As a Jew that observed the Corbyn years with horror, I’ve developed a hair-trigger sensitivity to resurgent anti-Semitism. So, I might have been expected to recoil at the Guardian headline: “Jewish groups criticise Nigel Farage for calling Grant Shapps ‘globalist’.”
This minor shitstorm-within-a-shitstorm (if such a thing is possible) blew up following Shapps’s appointment as Home Secretary and the globalist comments from, among others, Nigel Farage and Richard Tice. The word ‘globalist’ has been rattling around social media quite a bit in recent weeks but when used in the context of Shapps – who happens to be Jewish – it was treated as equivalent to the age old anti-Semitic trope that sees the Rothschilds running the world’s media and the global banking system.
Is ‘globalist’ a word we should therefore avoid using because to some – including, regrettably some Jewish groups – it feels uncomfortably close to these well-established tropes? I think not.
For Farage, Tice and many of their supporters, including me, Britain is struggling to assert its national sovereignty. Both men played a huge role in securing Brexit, after the country voted to leave the EU, a supranational organisation that was felt increasingly to diminish the national self-determination of member countries. The EU may cover just the one continent but there are a number of genuinely global organisations that have increasing sway over how we are governed in Britain:
- The World Health Organisation in December announced its Pandemic Preparedness Treaty by which it would determine the world’s approach to pandemic prevention, preparedness and response. A petition calling for a referendum was rejected and Boris Johnson committed the U.K. to joining.
- The International Monetary Fund weighed in with criticism of Kwasi Kwarteng’s mini-budget: “The nature of the U.K. measures will likely increase inequality.” For this global organisation to stick its oar into the domestic affairs of a developed country was unprecedented and undoubtedly contributed to the loss of nerve that led to an unravelling of a much-needed intervention for growth.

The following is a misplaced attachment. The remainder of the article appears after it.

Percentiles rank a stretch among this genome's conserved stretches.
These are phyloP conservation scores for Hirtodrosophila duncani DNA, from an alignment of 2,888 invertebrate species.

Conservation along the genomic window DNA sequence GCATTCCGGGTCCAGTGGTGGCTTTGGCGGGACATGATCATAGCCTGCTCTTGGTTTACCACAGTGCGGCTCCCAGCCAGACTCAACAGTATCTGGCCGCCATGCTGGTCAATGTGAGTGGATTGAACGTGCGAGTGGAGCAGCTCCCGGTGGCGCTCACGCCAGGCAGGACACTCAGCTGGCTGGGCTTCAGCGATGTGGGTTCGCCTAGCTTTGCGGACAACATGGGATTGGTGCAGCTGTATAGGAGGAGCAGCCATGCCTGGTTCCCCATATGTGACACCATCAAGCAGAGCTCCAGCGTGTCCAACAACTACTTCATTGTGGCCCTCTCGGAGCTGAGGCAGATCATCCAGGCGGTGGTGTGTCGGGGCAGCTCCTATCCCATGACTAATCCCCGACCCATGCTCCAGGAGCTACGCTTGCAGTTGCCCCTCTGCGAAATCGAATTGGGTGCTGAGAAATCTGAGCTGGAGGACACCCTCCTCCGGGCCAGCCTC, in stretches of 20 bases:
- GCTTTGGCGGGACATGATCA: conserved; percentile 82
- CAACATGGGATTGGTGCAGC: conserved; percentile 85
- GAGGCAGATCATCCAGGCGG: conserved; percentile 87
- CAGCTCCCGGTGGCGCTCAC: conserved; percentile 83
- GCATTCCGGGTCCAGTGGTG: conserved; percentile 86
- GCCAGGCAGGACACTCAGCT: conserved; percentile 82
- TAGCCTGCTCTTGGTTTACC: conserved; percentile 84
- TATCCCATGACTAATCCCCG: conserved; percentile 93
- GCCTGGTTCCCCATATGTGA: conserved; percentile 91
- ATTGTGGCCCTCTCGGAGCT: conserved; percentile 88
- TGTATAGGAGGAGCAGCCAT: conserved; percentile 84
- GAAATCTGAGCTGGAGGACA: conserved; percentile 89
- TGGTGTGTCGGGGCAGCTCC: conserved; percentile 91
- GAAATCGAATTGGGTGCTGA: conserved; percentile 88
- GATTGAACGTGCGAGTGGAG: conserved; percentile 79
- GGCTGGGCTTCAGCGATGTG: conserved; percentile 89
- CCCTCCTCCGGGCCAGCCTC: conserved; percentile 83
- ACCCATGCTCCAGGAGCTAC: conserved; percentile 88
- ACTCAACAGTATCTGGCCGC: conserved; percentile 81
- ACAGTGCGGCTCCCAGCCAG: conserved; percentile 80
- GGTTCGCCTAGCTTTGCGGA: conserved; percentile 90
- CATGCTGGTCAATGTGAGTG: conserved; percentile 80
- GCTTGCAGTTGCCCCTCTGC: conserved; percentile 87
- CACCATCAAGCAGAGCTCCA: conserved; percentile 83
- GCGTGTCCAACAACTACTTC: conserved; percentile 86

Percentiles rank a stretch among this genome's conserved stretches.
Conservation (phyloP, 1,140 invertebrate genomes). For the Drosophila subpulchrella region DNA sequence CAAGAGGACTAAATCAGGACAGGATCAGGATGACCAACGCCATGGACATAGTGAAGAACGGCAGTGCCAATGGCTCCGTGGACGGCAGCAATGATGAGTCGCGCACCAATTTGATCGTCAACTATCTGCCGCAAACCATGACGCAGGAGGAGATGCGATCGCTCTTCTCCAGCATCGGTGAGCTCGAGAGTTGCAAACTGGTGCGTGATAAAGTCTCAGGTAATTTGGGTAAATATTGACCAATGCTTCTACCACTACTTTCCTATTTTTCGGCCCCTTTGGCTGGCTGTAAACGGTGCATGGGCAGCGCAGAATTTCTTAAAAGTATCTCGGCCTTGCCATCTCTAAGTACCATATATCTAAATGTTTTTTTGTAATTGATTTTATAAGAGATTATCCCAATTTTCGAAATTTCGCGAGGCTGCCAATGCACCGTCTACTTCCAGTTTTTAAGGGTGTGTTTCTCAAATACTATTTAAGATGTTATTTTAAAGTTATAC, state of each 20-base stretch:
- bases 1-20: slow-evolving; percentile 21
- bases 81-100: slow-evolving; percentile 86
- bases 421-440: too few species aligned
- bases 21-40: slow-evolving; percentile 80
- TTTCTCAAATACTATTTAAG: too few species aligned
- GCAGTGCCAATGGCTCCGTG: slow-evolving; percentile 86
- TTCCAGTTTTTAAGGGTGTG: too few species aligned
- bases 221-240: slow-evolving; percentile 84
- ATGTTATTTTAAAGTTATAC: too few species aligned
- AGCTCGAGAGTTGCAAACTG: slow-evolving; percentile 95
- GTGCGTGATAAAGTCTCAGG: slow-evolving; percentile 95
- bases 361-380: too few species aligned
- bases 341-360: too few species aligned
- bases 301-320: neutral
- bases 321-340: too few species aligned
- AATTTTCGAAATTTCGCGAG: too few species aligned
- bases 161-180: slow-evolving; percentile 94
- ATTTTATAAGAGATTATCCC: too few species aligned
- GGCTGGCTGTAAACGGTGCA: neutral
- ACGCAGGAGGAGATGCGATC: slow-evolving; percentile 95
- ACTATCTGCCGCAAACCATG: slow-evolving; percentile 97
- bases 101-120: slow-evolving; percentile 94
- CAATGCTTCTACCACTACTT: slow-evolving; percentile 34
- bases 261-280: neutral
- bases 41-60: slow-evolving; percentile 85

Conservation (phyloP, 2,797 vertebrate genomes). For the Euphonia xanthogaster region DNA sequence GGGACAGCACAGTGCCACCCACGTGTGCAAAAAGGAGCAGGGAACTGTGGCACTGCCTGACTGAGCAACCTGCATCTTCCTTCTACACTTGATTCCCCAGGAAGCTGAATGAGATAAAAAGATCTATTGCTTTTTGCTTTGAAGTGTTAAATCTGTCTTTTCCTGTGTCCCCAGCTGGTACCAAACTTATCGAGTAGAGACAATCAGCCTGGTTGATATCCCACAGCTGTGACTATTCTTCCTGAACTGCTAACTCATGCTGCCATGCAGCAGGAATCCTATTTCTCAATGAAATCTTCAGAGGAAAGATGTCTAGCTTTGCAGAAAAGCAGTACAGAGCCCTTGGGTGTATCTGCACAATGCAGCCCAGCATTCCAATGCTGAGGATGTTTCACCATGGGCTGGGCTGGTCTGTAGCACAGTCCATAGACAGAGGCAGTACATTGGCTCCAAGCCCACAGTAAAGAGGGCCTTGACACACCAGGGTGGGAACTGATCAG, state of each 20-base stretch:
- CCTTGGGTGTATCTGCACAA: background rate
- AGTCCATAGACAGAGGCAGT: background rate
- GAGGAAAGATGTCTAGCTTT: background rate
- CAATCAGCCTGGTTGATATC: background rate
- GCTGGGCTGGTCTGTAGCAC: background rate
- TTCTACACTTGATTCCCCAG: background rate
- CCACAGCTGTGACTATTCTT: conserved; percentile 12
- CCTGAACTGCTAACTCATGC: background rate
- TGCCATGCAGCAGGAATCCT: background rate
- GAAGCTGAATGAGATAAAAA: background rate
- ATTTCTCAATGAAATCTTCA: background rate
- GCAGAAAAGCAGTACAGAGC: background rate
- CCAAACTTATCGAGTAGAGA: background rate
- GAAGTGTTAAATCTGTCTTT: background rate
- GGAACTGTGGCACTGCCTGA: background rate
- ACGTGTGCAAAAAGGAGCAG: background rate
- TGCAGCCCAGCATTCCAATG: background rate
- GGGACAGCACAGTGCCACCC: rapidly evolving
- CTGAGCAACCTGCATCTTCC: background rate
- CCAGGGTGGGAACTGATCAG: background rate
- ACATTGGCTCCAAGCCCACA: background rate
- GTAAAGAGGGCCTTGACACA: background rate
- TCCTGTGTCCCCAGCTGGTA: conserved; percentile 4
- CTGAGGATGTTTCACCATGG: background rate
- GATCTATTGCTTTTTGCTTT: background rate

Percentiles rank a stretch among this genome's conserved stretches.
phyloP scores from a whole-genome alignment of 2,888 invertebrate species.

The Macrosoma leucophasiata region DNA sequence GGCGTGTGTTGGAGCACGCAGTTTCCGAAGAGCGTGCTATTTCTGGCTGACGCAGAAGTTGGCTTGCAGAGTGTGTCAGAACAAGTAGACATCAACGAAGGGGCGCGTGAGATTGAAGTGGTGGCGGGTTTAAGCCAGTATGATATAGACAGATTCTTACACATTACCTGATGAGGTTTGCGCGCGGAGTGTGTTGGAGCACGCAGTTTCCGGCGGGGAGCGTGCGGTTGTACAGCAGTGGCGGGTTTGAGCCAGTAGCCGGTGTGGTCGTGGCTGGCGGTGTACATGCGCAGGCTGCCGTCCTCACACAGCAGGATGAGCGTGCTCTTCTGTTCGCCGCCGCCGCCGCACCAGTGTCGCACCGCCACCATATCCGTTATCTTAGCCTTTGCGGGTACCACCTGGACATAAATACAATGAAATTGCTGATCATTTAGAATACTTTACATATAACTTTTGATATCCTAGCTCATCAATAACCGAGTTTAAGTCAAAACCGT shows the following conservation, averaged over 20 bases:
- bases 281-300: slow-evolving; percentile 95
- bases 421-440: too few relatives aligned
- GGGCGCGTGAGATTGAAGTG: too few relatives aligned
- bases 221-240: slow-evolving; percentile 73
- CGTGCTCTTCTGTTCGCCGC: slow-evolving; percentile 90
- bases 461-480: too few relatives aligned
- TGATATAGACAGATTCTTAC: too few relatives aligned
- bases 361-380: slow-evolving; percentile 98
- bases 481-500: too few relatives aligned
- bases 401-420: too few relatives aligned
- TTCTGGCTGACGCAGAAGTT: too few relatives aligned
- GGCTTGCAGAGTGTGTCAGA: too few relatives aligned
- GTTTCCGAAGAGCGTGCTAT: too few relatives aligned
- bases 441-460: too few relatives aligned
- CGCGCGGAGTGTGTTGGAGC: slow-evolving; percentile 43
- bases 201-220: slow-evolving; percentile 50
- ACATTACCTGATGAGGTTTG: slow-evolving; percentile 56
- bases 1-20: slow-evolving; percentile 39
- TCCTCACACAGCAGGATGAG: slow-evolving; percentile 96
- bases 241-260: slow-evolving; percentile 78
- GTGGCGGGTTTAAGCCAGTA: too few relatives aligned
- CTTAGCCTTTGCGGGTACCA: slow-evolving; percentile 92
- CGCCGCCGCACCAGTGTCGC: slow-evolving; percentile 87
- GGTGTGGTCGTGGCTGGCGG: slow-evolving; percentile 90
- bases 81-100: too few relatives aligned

- COP26 last year saw Britain cement its period of leadership by announcing the world’s most ambitious climate change target and setting it into law.
Having witnessed a bloody and unfinished battle to get Britain out of the EU, many Britons concerned about the continued erosion of national sovereignty will have spent the last few weeks despairing as the brief Truss-Kwarteng fire has been snuffed out by an anti-growth coalition comprising the media, the public sector and our entire political class.
So, is it legitimate to call ministers globalists? Absolutely. This is partly about their ideological adherence to the global consensus of Net Zero, high taxes, low growth and antipathy to small business. There is also the mundanity of their attachment to the current status and future jobs offered by these organisations – just witness the mutual preening at group photos at any of these events.
Let’s not forget that as Transport Minister, Grant Shapps used lockdowns to impose Low Traffic Neighbourhoods and cycle lanes without consultation across the country, an authoritarian move that restricted the movement of an already constrained population in the name of Net Zero. The fact that he is Jewish is neither here nor there. Indeed, many on the Left accusing Farage et al. of using an antisemitic slur actively campaigned to get Jeremy Corbyn into No. 10. Like Hunt, Sunak and nearly all of the Cabinet, Shapps is a globalist and to shut down our ability to say so via the smear of anti-Semitism is an oppression of our freedom of speech.
Ian Price is a Business Psychologist. Find him on Twitter.
Profanity and abuse will be removed and may lead to a permanent ban.